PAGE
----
A recent study in North Carolina found that the odds of a defendant receiving a death sentence were three times higher if the person was convicted of killing a white person than if he had killed a black person. The study, conducted by Professors Michael Radelet and Glenn Pierce, examined 15,281 homicides in the state between 1980 and 2007, which resulted in 368 death sentences. Even after accounting for additional factors, such as multiple victims or homicides accompanied with a rape, robbery or other felony, researchers found that race was still a significant predictor of who was sentenced to death. The study will be published in the North Carolina Law Review. It is the first examination of the North Carolina death penalty since the state passed the Racial Justice Act in 2009. The law allows murder suspects and death row inmates to present statistical evidence of racial bias to ensure that the defendant’s or victim’s race does not play a key role in the defendant’s sentence.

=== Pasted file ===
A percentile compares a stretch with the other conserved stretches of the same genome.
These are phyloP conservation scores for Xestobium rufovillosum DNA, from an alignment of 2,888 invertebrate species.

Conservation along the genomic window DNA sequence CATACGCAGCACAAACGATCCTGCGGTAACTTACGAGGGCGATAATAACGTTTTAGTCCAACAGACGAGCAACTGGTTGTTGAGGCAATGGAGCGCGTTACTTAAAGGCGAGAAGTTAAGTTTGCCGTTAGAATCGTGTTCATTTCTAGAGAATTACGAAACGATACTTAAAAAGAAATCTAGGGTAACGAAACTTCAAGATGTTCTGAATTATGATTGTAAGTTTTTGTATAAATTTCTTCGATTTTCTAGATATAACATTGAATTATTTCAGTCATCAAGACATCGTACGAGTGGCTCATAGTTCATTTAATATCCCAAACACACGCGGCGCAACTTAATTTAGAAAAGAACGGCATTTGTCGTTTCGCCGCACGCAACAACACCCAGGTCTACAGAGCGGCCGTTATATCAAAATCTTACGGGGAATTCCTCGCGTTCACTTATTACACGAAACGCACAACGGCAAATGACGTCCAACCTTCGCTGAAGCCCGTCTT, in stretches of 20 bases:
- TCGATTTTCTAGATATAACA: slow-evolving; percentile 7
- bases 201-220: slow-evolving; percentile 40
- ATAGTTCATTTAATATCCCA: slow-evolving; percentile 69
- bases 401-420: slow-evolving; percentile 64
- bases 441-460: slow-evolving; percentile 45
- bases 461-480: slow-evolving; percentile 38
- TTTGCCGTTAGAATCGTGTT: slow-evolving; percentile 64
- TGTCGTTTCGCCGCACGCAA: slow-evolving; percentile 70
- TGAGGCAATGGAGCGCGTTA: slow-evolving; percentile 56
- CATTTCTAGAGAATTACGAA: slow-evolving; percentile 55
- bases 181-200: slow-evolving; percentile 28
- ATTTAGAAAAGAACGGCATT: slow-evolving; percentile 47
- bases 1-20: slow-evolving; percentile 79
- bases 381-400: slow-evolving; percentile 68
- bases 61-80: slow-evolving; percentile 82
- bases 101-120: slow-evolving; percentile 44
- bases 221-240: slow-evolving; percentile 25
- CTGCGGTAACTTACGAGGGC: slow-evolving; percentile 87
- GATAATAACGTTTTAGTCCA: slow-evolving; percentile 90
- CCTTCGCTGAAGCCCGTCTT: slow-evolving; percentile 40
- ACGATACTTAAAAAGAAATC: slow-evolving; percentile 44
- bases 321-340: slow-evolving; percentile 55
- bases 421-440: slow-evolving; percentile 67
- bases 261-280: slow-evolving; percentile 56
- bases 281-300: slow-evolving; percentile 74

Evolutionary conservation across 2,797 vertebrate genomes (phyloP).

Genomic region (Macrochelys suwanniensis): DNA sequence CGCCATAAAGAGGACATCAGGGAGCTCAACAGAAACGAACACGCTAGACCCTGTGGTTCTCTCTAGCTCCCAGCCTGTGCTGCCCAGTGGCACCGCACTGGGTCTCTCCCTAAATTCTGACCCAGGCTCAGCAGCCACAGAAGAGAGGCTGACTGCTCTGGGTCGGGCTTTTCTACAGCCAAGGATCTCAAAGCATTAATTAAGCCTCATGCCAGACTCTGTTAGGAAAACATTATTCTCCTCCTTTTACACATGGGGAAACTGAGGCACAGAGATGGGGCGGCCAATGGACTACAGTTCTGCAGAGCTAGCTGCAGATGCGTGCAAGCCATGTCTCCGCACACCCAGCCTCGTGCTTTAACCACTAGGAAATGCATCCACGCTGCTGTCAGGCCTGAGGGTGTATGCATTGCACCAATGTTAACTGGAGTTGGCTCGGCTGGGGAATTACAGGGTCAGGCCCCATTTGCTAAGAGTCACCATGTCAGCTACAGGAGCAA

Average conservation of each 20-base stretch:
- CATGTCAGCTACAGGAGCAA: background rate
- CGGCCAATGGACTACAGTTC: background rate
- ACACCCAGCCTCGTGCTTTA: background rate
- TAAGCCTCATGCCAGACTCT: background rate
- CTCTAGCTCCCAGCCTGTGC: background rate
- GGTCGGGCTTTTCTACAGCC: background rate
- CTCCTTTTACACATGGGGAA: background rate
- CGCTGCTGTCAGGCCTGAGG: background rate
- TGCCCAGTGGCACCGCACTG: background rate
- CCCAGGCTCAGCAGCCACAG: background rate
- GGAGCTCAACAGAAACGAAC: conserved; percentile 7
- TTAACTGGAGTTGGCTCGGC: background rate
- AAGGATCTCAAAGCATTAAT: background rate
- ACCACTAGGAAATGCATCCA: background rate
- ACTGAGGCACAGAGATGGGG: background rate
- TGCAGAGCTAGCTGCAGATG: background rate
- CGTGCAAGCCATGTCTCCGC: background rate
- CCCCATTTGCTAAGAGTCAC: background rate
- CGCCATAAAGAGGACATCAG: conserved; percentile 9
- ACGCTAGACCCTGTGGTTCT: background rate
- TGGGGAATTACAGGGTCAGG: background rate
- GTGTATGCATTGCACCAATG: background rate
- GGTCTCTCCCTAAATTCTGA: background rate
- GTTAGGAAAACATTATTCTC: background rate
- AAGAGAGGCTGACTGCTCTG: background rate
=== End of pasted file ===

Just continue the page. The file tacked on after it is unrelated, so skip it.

Michael Radelet is a sociology professor at the University of Colorado at Boulder. Glenn Pierce is a research scientist in the School of Criminology and Criminal Justice at Northeastern University in Boston.

(M. Burns, “Study: Race plays role in N.C. death penalty,” WRAL.com, July 22, 2010). See Race and Studies.